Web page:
Microsoft Licenses Flash Lite for Windows Mobile

Looks like, in addition to Silverlight, Flash Lite will be rolled directly into Windows Mobile by year's end, per MacWorld [via pocketnow]:

Microsoft has licensed Adobe Flash Lite, the Flash Player runtime for mobile devices, so that Windows Mobile phone users can view Flash content in the browser. Microsoft has also licensed the Adobe Reader LE software, so that Windows Mobile users will be able to view PDFs.

We've been pretty pro-Silverlight here at WMExperts, less so with Flash. You're much better off implementing an awesome Full YouTube on Windows Mobile Hack than mucking around with the anemic Flash Lite (although, yes, it will support video). Silverlight seems like it has much more potential as a platform for mobile devices than the resource-intensive Flash and it's weaker little brother, Flash Lite. Let's hope that:

  1. Flash Lite as implemented on Windows Mobile doesn't turn mobile browsing into a slow, punch-the-monkey-ad-filled, and generally painful experience.
  2. Flash Lite doesn't smuggle in the slightly troubling back-door cookie problem that Flash has brought to the desktop.

Yes, we want a better browser on Windows Mobile - but “a better browser” doesn't mean Flash, mmkay? At least Silverlight is coming first - as early as this Spring!

WC Staff
  • Flash video is much more than youtube.
    I think it is very good news, because more and more of the websites I read dont even bother with text anymore, and just do video articles. Unboxing stories are good examples, but even when they discuss a new WM browser they tend to use flash video instead of screen shots these days. Even simple tips and tricks are now done in video.
    Its part of the natural evolution of the web (text, pictures, now video) but whereas WM phones have largely been excluded before, they will now be full web citizens.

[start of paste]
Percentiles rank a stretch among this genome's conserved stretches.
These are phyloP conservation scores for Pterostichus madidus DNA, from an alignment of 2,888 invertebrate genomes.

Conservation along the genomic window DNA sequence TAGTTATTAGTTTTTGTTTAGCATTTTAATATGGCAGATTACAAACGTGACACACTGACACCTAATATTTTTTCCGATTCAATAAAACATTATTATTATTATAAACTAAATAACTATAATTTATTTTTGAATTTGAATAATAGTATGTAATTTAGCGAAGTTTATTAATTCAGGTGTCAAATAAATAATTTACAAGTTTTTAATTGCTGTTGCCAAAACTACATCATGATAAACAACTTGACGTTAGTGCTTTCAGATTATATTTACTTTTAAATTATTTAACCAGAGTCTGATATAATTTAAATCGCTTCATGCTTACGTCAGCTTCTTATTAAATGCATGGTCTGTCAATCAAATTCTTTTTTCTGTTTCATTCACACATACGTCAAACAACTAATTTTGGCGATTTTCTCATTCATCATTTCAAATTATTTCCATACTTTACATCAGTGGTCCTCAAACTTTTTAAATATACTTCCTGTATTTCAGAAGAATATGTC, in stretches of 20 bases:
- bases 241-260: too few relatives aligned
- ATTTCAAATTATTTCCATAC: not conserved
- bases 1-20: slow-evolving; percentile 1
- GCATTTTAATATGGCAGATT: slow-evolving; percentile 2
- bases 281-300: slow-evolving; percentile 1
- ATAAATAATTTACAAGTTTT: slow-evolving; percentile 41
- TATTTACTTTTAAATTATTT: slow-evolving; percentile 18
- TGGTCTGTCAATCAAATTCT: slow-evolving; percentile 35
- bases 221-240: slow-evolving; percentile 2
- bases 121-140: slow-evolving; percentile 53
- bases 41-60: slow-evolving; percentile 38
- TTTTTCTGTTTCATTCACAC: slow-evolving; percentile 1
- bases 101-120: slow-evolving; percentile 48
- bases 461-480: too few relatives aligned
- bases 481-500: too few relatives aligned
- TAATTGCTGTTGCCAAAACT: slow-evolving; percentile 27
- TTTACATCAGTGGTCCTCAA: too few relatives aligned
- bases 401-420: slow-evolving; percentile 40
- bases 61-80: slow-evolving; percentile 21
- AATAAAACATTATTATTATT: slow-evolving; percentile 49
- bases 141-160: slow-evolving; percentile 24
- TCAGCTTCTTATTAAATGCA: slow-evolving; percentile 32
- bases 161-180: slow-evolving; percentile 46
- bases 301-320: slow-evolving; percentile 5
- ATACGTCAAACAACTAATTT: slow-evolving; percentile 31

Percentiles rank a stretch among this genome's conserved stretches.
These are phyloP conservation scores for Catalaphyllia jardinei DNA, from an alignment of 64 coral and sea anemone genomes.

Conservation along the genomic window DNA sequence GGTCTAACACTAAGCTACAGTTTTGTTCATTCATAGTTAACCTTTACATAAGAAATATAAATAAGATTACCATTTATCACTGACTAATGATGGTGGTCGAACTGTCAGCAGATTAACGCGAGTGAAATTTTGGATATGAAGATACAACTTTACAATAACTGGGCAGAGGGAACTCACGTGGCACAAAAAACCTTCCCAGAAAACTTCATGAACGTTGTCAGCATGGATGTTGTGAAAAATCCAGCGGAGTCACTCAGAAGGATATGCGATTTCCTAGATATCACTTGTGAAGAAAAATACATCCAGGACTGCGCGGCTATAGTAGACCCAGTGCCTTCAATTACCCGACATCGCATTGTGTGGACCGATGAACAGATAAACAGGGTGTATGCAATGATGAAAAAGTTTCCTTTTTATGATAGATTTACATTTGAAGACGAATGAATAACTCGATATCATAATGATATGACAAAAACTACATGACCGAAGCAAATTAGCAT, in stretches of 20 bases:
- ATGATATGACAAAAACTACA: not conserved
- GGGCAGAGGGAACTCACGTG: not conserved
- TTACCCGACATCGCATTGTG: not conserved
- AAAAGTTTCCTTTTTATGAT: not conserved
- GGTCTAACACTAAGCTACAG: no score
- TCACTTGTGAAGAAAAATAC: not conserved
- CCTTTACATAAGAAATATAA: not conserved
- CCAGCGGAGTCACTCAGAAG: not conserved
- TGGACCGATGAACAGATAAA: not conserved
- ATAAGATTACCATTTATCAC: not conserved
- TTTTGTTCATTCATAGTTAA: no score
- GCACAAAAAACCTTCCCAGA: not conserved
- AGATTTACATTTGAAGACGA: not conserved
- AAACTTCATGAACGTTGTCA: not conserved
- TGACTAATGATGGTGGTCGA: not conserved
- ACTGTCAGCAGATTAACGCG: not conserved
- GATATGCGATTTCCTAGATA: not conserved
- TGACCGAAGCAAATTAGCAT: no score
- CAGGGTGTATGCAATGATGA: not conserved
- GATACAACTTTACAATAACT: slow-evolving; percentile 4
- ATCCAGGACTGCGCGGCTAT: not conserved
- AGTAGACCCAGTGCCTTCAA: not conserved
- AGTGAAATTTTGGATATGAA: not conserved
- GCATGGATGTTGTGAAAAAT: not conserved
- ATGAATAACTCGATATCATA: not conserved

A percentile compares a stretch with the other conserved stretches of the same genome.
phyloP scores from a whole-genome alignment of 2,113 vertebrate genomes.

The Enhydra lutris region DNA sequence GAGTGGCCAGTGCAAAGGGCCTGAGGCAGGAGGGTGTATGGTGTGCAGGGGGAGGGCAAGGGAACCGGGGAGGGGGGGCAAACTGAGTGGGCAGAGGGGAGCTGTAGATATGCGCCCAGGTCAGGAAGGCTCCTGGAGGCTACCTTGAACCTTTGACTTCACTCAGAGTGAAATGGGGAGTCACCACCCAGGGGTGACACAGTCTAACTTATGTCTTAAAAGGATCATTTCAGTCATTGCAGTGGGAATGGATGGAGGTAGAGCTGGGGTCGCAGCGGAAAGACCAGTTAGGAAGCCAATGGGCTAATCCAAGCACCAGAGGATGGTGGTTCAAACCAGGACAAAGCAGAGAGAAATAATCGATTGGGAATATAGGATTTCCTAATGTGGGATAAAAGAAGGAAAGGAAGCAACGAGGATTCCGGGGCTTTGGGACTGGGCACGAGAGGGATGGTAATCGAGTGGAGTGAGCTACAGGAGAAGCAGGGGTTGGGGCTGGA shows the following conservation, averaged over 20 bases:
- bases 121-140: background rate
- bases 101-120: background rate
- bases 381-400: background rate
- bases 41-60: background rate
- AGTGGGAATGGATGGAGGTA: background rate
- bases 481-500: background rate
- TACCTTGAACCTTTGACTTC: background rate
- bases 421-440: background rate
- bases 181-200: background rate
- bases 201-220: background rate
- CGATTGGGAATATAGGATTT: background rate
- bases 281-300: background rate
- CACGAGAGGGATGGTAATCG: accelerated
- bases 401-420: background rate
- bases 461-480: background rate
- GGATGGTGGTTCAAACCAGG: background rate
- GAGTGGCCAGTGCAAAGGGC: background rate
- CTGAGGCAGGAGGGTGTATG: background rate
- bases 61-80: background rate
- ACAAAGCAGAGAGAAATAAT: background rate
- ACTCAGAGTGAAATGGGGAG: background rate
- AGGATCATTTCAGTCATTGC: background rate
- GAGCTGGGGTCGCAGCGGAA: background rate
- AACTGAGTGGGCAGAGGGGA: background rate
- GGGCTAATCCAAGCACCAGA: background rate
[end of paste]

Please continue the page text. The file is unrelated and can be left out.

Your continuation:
• @Dieter:
    Minute I saw this I heard the word "Silverlight" clacking from your keyboard.
    The real question is:
    Microsoft : licensing Flash Lite :: Apple : licensing ActiveSync ?
  • @surur -
    Wouldn't you rather a standard that *didn't suck* would be able to serve these features up to us? It seems to be that Flash's grip on that marketshare isn't nearly as strong as everybody assumes.
  • @Surur:
    Text and pictures (via the IMG container) are open web protocols (though I 'spose you could argue GIF was a Compuserve proprietary format).
    Flash doesn't bring video to the web, it brings Flash to the web. We need an HTML container (VID?) that delivers SWF, MOV, and (what's Silverlight's extension), etc. as easily and transparently (to the developer and end user) as IMG brings JPG, GIF, and PNG.
    If it's just like text and pics, it should be treated just like text and pics, a simple file in a simple container.
  • @surur -
    Wouldn't you rather a standard that *didn't suck* would be able to serve these features up to us? It seems to be that Flash's grip on that marketshare isn't nearly as strong as everybody assumes.
    Besides Apple, I still have to see a chink in the amour, and of course Adobe is rounding on Apple by ensuring all the other competing platforms have their client firmly in place.
    The realities on the ground is very important, as is millions of hours of flash-encoded video library already out there. Using a mobile device to move the gigantic installed desktop base seems rather like the tail wagging the dog, and just predicts that mobile clients will remain second class citizens for years to come. Having desktop compatibility however is really great.
    I suspect they gave MS a pretty good deal in licensing flash lite 3.
  • I dunno...I'll use what's available, but I really hates on Adobe. This weekend I installed a 435mb Adobe Photoshop Elements on a 3ghz Pent IV PC and took literally 35 minutes to install.
    Adobe and MS seem like a good combo since they both seem to code for bloat. Now even Apple is on that with their god awful iTunes.
    I wouldn't mind "desktop compatability" if I actually liked where desktop PCs are and where evidently they are going.
  • Listening to Gibson on TrueCrypt when I found out that Adobe (via Macromedia's DRM) over writes the boot sector, making encrypted drives useless. Nice...